Should public transport be free?
Sep 5, 2011
My post on fare evasion last week prompted a number of commenters to suggest that public transport should be made free. Roads are free, the argument goes, so the idea that public transport should also be free is obvious. It would eliminate fare evasion as an issue, increase patronage, reduce car use and benefit lower income travellers.
Proponents argue that once the costs of ticketing and inspection are allowed for, the net cost would not be that high – one estimate for Melbourne is less than $200 million p.a. That shortfall could be financed by taxing the beneficiaries of public transport infrastructure, like CBD property owners.
Interesting as it is, I don’t agree with this proposition – in my view making public transport free would be poor policy. It might appear at first glance to be a good idea, but it’s instructive that there are few places in the world where public transport isn’t charged for. All of those towns are very small and in some instances only certain services are unpriced e.g. Stanford University free bus shuttle.
Of course there’s no such thing as “free” public transport – it still has to be paid for. Being “free” would simply mean the cost is recovered from someone else, such as taxpayers generally, rather than from the 13% of travellers in Melbourne who currently use it on any given day. And it’s worth noting that while roads are cheap, they aren’t entirely free – other than cyclists, all vehicle owners pay an annual registration fee.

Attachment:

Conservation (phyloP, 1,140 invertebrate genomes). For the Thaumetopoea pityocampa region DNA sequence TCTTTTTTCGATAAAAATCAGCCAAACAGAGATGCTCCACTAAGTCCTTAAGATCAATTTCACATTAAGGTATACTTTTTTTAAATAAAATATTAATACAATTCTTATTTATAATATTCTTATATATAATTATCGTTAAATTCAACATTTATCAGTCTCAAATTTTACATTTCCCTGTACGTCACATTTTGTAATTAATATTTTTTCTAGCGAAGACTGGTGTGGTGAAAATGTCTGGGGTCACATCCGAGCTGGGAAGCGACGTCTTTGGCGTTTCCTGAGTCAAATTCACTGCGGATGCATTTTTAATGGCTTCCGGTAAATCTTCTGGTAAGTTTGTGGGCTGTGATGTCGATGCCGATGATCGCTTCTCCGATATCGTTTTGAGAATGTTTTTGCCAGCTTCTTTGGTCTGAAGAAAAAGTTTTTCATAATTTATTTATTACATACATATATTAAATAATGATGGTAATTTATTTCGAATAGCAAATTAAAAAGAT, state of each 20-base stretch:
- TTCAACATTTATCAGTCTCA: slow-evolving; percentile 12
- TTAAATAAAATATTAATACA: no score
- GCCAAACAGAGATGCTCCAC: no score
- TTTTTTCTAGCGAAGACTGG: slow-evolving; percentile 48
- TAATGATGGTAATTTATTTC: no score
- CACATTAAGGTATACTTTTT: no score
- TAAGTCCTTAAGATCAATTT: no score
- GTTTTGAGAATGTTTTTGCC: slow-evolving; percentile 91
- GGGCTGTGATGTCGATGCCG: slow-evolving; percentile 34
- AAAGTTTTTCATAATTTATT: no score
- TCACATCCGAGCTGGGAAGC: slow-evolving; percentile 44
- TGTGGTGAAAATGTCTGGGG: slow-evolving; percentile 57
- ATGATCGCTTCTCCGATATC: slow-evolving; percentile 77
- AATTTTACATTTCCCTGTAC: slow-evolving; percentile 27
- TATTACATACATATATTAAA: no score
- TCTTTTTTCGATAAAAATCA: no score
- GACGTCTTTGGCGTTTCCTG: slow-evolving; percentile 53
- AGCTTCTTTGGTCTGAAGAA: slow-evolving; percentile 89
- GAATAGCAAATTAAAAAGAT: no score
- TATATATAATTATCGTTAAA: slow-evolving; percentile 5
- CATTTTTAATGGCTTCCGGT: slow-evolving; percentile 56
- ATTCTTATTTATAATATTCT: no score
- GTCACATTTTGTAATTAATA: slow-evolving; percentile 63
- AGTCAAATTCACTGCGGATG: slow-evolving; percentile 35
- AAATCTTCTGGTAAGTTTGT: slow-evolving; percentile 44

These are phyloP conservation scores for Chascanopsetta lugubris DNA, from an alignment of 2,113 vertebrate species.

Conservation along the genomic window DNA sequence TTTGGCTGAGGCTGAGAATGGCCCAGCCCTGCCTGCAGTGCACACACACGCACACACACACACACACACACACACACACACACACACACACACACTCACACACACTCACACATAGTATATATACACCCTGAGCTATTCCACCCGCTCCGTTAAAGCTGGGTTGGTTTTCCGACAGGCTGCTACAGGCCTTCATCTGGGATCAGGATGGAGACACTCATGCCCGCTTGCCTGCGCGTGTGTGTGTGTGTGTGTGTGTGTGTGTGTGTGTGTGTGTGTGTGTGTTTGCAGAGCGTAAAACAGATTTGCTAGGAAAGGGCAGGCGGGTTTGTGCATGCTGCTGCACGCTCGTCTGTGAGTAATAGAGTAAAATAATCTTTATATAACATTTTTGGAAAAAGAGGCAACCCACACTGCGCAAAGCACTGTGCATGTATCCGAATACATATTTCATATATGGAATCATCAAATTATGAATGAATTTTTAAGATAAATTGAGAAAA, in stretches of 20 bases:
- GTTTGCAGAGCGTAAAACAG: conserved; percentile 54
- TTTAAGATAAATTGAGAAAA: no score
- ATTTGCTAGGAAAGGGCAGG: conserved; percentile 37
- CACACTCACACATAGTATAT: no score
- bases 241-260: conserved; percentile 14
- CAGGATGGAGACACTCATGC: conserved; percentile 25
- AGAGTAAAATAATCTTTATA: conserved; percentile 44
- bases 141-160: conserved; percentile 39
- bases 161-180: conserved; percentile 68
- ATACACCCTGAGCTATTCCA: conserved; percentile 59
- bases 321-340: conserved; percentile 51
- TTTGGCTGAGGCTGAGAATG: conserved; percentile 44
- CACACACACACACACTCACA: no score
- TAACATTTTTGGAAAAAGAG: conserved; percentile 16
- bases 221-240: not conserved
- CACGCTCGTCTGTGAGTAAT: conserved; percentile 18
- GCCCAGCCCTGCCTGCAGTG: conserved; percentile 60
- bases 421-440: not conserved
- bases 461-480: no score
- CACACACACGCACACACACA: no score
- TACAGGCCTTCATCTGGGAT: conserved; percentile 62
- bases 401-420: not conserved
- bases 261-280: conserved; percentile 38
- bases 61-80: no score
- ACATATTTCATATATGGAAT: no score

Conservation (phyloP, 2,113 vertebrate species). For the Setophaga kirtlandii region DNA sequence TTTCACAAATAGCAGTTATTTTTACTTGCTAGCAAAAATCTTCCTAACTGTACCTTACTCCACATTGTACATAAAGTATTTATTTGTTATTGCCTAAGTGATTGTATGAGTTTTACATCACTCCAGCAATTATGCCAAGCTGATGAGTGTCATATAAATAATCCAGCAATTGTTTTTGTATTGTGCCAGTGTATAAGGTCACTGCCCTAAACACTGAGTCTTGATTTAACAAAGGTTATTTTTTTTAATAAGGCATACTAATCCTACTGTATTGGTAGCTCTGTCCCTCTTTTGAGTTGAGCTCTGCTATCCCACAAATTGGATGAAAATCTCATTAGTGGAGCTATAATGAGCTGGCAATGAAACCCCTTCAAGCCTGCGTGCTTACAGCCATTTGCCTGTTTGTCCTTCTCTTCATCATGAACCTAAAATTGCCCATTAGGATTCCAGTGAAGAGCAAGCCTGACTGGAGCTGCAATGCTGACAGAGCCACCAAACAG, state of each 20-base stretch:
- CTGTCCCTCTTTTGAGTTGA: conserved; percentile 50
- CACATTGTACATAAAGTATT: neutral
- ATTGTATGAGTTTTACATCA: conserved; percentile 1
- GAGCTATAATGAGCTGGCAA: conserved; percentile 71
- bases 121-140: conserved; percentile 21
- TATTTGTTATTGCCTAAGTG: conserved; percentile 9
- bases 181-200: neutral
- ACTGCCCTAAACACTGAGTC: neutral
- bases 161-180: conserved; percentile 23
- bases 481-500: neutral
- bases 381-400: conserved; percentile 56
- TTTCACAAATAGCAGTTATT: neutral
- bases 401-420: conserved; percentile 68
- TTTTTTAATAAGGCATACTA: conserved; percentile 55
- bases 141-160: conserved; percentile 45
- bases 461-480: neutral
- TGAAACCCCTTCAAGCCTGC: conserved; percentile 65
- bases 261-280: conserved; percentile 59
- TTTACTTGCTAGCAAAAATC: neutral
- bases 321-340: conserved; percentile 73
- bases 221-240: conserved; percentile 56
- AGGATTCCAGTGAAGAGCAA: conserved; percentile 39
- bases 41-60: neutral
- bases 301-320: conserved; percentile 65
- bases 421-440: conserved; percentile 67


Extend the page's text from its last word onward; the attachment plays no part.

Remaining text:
Reliable numbers are hard to come by, but my working estimate is net ticketing revenue in Melbourne, after deducting collection and inspection costs, is around $650 million per annum*. In a world of “no deficit” government, that’s a significant amount. It’s enough to operate more than thirty DART-type Bus Rapid Transit systems each year or more than sixty 1,000 pupil high schools.
But free public transport would cost significantly more than that because it would generate additional trips. This would increase costs – there’d be a need for more services, more maintenance, more cleaning, and so on (e.g. see Crowding on trams gets worse). If patronage were to increase by half (say), the extra cost could be many hundreds of millions per year. There might be economic benefits in lower negative externalities, but actual money would still have to be found to cover the added costs.
Those reductions in negative externalities – principally lower car use – would in any event very likely be much lower than proponents of free public transport assume. The key constraint on significantly increasing transit’s share of trips at the expense of cars isn’t fares, but the greater speed and convenience of cars. Abolishing fares won’t substantially change that equation. In fact I expect much of the additional patronage growth would be extra trips by transit-dependent users, as well as trips by car owners that wouldn’t otherwise have been made (and which therefore are of relatively low value).